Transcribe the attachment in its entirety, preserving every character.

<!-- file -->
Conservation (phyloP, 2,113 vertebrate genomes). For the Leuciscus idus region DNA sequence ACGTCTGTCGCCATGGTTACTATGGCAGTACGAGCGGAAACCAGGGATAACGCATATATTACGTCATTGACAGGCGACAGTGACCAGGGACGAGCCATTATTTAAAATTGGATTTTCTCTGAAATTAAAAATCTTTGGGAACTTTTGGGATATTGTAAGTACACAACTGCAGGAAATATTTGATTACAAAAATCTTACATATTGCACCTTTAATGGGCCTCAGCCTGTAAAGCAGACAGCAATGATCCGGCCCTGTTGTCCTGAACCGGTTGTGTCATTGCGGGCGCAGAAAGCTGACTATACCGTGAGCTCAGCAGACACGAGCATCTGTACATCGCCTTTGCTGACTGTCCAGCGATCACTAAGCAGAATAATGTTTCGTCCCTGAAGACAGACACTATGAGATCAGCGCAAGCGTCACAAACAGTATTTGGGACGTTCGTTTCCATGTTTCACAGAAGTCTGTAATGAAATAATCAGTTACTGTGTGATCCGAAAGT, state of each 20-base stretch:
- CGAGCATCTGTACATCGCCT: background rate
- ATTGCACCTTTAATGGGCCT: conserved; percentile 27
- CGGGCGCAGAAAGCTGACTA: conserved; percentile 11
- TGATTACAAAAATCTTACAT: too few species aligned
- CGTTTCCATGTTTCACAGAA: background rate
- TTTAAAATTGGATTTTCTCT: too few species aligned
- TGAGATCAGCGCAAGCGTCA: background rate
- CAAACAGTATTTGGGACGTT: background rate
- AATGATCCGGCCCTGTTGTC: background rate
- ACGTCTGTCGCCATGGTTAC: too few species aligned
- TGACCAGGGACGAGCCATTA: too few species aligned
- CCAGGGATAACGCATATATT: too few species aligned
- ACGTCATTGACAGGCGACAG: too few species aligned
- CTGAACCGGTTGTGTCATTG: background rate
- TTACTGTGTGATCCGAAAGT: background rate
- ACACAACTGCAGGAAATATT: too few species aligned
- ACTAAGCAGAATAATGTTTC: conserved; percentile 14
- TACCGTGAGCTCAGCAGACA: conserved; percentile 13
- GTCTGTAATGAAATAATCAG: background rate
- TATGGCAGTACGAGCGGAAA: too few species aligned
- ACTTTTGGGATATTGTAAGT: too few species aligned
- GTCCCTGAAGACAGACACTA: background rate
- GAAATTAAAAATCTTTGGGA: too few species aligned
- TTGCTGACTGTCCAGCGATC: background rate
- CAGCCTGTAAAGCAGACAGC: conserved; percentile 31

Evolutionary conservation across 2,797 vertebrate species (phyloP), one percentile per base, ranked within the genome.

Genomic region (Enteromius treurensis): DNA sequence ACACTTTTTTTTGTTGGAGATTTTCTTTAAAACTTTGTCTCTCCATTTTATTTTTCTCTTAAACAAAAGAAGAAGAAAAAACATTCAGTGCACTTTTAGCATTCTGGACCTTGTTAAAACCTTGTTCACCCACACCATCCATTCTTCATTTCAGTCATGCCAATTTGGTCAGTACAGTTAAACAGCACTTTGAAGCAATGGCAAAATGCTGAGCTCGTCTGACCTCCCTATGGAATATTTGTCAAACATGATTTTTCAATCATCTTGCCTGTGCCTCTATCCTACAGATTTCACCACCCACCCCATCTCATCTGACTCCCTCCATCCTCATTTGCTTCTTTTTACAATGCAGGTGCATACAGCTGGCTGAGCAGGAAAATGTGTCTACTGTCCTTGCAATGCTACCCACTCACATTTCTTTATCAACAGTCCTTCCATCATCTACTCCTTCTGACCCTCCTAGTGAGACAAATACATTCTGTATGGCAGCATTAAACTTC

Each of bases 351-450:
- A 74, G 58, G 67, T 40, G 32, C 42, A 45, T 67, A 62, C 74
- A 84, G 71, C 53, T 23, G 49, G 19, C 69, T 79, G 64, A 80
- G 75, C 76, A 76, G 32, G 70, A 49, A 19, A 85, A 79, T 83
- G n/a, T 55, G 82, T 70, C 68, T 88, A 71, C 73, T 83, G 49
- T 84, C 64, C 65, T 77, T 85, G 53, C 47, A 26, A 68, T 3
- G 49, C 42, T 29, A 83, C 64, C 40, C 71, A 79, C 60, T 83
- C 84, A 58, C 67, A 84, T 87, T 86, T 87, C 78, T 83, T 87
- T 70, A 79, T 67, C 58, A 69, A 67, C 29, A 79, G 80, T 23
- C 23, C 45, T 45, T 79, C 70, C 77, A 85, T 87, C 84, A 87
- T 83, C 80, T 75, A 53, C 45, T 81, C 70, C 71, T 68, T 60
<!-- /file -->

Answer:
Conservation (phyloP, 2,113 vertebrate genomes). For the Leuciscus idus region DNA sequence ACGTCTGTCGCCATGGTTACTATGGCAGTACGAGCGGAAACCAGGGATAACGCATATATTACGTCATTGACAGGCGACAGTGACCAGGGACGAGCCATTATTTAAAATTGGATTTTCTCTGAAATTAAAAATCTTTGGGAACTTTTGGGATATTGTAAGTACACAACTGCAGGAAATATTTGATTACAAAAATCTTACATATTGCACCTTTAATGGGCCTCAGCCTGTAAAGCAGACAGCAATGATCCGGCCCTGTTGTCCTGAACCGGTTGTGTCATTGCGGGCGCAGAAAGCTGACTATACCGTGAGCTCAGCAGACACGAGCATCTGTACATCGCCTTTGCTGACTGTCCAGCGATCACTAAGCAGAATAATGTTTCGTCCCTGAAGACAGACACTATGAGATCAGCGCAAGCGTCACAAACAGTATTTGGGACGTTCGTTTCCATGTTTCACAGAAGTCTGTAATGAAATAATCAGTTACTGTGTGATCCGAAAGT, state of each 20-base stretch:
- CGAGCATCTGTACATCGCCT: background rate
- ATTGCACCTTTAATGGGCCT: conserved; percentile 27
- CGGGCGCAGAAAGCTGACTA: conserved; percentile 11
- TGATTACAAAAATCTTACAT: too few species aligned
- CGTTTCCATGTTTCACAGAA: background rate
- TTTAAAATTGGATTTTCTCT: too few species aligned
- TGAGATCAGCGCAAGCGTCA: background rate
- CAAACAGTATTTGGGACGTT: background rate
- AATGATCCGGCCCTGTTGTC: background rate
- ACGTCTGTCGCCATGGTTAC: too few species aligned
- TGACCAGGGACGAGCCATTA: too few species aligned
- CCAGGGATAACGCATATATT: too few species aligned
- ACGTCATTGACAGGCGACAG: too few species aligned
- CTGAACCGGTTGTGTCATTG: background rate
- TTACTGTGTGATCCGAAAGT: background rate
- ACACAACTGCAGGAAATATT: too few species aligned
- ACTAAGCAGAATAATGTTTC: conserved; percentile 14
- TACCGTGAGCTCAGCAGACA: conserved; percentile 13
- GTCTGTAATGAAATAATCAG: background rate
- TATGGCAGTACGAGCGGAAA: too few species aligned
- ACTTTTGGGATATTGTAAGT: too few species aligned
- GTCCCTGAAGACAGACACTA: background rate
- GAAATTAAAAATCTTTGGGA: too few species aligned
- TTGCTGACTGTCCAGCGATC: background rate
- CAGCCTGTAAAGCAGACAGC: conserved; percentile 31

Evolutionary conservation across 2,797 vertebrate species (phyloP), one percentile per base, ranked within the genome.

Genomic region (Enteromius treurensis): DNA sequence ACACTTTTTTTTGTTGGAGATTTTCTTTAAAACTTTGTCTCTCCATTTTATTTTTCTCTTAAACAAAAGAAGAAGAAAAAACATTCAGTGCACTTTTAGCATTCTGGACCTTGTTAAAACCTTGTTCACCCACACCATCCATTCTTCATTTCAGTCATGCCAATTTGGTCAGTACAGTTAAACAGCACTTTGAAGCAATGGCAAAATGCTGAGCTCGTCTGACCTCCCTATGGAATATTTGTCAAACATGATTTTTCAATCATCTTGCCTGTGCCTCTATCCTACAGATTTCACCACCCACCCCATCTCATCTGACTCCCTCCATCCTCATTTGCTTCTTTTTACAATGCAGGTGCATACAGCTGGCTGAGCAGGAAAATGTGTCTACTGTCCTTGCAATGCTACCCACTCACATTTCTTTATCAACAGTCCTTCCATCATCTACTCCTTCTGACCCTCCTAGTGAGACAAATACATTCTGTATGGCAGCATTAAACTTC

Each of bases 351-450:
- A 74, G 58, G 67, T 40, G 32, C 42, A 45, T 67, A 62, C 74
- A 84, G 71, C 53, T 23, G 49, G 19, C 69, T 79, G 64, A 80
- G 75, C 76, A 76, G 32, G 70, A 49, A 19, A 85, A 79, T 83
- G n/a, T 55, G 82, T 70, C 68, T 88, A 71, C 73, T 83, G 49
- T 84, C 64, C 65, T 77, T 85, G 53, C 47, A 26, A 68, T 3
- G 49, C 42, T 29, A 83, C 64, C 40, C 71, A 79, C 60, T 83
- C 84, A 58, C 67, A 84, T 87, T 86, T 87, C 78, T 83, T 87
- T 70, A 79, T 67, C 58, A 69, A 67, C 29, A 79, G 80, T 23
- C 23, C 45, T 45, T 79, C 70, C 77, A 85, T 87, C 84, A 87
- T 83, C 80, T 75, A 53, C 45, T 81, C 70, C 71, T 68, T 60